Dominant India aim to seal series, prolong Australia misery at Indore fortress
After several days of persistent rain and gloom, Indore was finally greeted by bright sunshine on Saturday. With the weather expected to be clear on match day, Virat Kohli’s Indian cricket team will go all out to secure a series win against Australia.
Victory in the ODI at the Holkar stadium will give India a hat-trick of bilateral ODI series win against the Aussies at home. After losing the 2009-10 series 2-4, India have won the next two series 1-0 (2010-11) and 3-2 (20013-14).
The Holkar stadium is India’s fortress. In four ODIs at this venue, the Indian team has emerged victorious every time. With short boundaries and the pitch good for batting, India hold all the aces.
All well for India
When India arrived for the practice session, every player performed like clockwork. Virat Kohli was the first to get some batting practice. However, Kedar Jadhav had an extended session for close to an hour. Hardik Pandya was smashing the spinners all over the park while Ravindra Jadeja had a batting session for an hour. Team India coach, Ravi Shastri, also decided to have fun and bowl on the side wicket. This was a team that was performing like a well-oiled machine.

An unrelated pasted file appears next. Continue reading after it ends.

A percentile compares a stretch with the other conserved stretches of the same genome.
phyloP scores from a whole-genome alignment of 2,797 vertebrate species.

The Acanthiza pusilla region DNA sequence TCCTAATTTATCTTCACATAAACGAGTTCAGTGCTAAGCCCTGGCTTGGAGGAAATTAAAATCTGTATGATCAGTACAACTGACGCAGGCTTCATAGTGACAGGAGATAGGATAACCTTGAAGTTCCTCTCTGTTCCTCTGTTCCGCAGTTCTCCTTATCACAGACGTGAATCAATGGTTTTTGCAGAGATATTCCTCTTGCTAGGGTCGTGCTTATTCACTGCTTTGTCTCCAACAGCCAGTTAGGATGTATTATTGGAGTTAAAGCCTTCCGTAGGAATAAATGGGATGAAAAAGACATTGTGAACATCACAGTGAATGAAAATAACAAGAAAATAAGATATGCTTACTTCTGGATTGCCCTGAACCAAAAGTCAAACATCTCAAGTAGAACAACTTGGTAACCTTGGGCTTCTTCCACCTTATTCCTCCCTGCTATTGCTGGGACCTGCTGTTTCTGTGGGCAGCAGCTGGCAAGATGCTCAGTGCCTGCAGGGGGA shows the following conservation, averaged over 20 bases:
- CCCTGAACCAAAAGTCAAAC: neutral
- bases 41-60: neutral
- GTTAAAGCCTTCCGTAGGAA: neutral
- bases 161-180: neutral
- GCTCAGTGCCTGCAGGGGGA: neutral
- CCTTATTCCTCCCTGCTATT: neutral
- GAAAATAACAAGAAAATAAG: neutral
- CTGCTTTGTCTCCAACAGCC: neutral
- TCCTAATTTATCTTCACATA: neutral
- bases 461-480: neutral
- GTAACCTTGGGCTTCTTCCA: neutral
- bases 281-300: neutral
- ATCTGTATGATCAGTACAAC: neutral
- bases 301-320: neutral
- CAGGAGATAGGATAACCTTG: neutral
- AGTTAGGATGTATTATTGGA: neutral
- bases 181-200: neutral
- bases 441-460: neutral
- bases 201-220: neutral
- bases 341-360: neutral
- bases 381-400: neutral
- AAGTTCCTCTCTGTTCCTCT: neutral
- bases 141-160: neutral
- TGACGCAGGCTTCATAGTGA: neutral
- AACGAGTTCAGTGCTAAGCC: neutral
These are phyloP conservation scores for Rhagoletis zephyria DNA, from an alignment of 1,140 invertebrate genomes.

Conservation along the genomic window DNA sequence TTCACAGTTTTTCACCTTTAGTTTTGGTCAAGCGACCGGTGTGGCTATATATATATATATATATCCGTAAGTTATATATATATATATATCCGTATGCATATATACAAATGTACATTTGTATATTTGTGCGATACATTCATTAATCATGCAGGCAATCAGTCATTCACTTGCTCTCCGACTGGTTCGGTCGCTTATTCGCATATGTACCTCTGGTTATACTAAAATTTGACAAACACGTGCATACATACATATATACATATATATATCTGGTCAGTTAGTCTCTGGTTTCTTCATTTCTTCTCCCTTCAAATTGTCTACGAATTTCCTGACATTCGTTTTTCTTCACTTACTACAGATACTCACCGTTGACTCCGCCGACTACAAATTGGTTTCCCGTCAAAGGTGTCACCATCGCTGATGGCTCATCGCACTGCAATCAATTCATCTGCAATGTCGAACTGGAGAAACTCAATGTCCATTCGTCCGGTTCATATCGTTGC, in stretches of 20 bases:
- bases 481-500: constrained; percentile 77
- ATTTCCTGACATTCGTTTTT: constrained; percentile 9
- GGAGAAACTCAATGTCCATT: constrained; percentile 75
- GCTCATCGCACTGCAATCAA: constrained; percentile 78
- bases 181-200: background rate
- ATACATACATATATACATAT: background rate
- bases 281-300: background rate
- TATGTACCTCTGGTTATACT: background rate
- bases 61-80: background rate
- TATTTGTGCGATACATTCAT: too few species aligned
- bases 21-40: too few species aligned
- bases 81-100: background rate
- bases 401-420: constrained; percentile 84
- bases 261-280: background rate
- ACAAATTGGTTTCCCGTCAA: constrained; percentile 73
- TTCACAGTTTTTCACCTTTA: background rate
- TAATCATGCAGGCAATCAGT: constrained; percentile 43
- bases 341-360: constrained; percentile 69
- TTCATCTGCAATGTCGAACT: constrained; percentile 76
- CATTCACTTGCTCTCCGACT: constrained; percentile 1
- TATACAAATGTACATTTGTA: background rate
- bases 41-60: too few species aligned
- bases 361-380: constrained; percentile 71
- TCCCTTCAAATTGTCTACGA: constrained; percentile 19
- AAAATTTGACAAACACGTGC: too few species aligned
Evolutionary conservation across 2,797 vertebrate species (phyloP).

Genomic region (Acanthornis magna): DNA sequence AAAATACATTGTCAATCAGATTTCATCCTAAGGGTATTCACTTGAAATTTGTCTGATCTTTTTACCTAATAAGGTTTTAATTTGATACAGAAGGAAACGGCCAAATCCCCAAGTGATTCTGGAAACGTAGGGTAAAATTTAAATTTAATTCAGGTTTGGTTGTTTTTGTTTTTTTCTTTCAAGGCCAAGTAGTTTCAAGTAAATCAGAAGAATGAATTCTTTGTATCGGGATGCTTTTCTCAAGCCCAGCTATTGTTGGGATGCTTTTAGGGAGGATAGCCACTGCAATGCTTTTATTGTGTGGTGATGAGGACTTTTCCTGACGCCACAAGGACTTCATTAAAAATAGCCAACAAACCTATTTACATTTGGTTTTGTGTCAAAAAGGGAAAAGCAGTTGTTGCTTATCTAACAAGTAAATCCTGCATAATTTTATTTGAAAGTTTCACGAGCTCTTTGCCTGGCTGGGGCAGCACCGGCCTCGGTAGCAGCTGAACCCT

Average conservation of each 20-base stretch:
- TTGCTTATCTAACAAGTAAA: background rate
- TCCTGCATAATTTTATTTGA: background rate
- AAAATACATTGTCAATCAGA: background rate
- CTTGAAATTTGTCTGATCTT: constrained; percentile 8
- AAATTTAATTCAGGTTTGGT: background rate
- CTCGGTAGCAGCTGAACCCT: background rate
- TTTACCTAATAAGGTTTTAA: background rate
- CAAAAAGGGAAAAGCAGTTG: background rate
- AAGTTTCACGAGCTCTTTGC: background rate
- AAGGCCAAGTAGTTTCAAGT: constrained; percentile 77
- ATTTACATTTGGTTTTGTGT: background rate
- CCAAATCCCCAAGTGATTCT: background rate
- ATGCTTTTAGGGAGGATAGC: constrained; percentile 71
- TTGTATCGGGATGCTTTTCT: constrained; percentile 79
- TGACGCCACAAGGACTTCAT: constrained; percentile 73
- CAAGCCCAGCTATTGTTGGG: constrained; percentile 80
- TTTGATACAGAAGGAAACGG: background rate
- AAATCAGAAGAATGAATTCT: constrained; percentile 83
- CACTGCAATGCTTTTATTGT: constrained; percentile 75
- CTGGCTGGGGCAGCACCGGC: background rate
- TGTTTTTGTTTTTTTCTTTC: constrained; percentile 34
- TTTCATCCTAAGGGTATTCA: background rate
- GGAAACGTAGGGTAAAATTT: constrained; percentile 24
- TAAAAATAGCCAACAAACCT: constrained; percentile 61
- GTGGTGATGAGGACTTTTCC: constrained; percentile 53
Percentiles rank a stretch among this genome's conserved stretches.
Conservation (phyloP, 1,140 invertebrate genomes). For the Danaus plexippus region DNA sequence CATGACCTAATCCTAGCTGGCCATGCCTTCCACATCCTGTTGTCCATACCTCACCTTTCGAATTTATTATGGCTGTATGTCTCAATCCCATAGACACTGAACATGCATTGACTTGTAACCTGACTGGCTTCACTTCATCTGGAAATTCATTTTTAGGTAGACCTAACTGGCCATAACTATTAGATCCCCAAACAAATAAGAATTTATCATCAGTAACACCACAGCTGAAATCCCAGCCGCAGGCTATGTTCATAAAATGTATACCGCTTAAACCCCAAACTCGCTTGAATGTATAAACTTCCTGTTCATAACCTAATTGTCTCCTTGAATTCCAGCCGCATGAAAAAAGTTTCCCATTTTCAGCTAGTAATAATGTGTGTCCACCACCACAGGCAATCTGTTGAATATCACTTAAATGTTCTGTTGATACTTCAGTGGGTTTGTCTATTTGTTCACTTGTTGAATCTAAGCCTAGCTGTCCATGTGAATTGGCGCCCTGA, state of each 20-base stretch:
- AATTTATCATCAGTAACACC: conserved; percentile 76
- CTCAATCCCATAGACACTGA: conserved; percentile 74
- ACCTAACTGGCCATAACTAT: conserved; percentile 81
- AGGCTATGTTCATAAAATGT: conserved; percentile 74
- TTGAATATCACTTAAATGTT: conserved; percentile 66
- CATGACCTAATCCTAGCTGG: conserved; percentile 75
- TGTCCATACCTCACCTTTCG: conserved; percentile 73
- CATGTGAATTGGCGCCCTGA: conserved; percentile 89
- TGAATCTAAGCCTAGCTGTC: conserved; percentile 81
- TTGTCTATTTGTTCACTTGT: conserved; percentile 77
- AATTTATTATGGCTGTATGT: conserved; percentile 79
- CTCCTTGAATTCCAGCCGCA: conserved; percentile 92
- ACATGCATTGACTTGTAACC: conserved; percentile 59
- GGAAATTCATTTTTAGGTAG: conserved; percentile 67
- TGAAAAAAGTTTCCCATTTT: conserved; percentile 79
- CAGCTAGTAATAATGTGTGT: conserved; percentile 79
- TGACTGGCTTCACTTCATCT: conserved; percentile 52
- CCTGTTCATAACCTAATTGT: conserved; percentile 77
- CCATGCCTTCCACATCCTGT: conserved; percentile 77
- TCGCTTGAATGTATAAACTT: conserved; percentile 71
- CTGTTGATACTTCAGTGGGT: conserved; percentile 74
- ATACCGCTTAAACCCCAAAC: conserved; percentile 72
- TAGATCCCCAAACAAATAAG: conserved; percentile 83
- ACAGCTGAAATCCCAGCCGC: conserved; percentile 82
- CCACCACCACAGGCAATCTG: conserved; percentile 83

Virat Kohli’s side currently has all bases covered. Ajinkya Rahane chipped in with a fifty while Virat Kohli showed his class with a 92 in the Kolkata ODI. MS Dhoni and Hardik Pandya have shown their mettle in difficult situations. However, the X-factors in the team are the two wrist-spinners, Kuldeep Yadav and Yuzvendra Chahal.
The India vs Australia series has given rise to this new spin bowling duo. The guile and skill of both bowlers has been a huge factor behind India’s two wins. In addition, the swing bowling prowess of Bhuvneshwar Kumar broke Australia’s spirit at Eden Gardens.
With India having so much depth and flexibility in both batting and bowling, it is no surprise that they have won seven straight ODI games. In the pre-match press conference, Ajinkya Rahane stated that the current team’s flexibility gives them the edge. “The good thing in this team is anyone can bat at anywhere. We have that flexibility,’ Rahane said.
Undone by swing bowling, undone by leg spin, anything that can go wrong for Steve Smith’s Australian cricket team has gone wrong. Bad opening stands and inability to sustain good partnerships have also hurt Australia immensely.
David Warner pointed out that the inability to get off to a good start led to frequent collapses. “If you get off to a good start and when the spinners come on, it is a different ball game. When you lose wickets in clumps, one gets tentative. Our mindset is to score runs and put the bowlers under pressure but that has not happened in the series,” Warner said.
With Australia losing 10 out of their last 12 overseas ODIs, the pressure is on Smith to reverse the trend. Before the Kolkata ODI, former skipper Michael Clarke had said that Smith’s captaincy faces a challenge which he brushed aside. A loss in Indore will certainly raise question marks on his captaincy.
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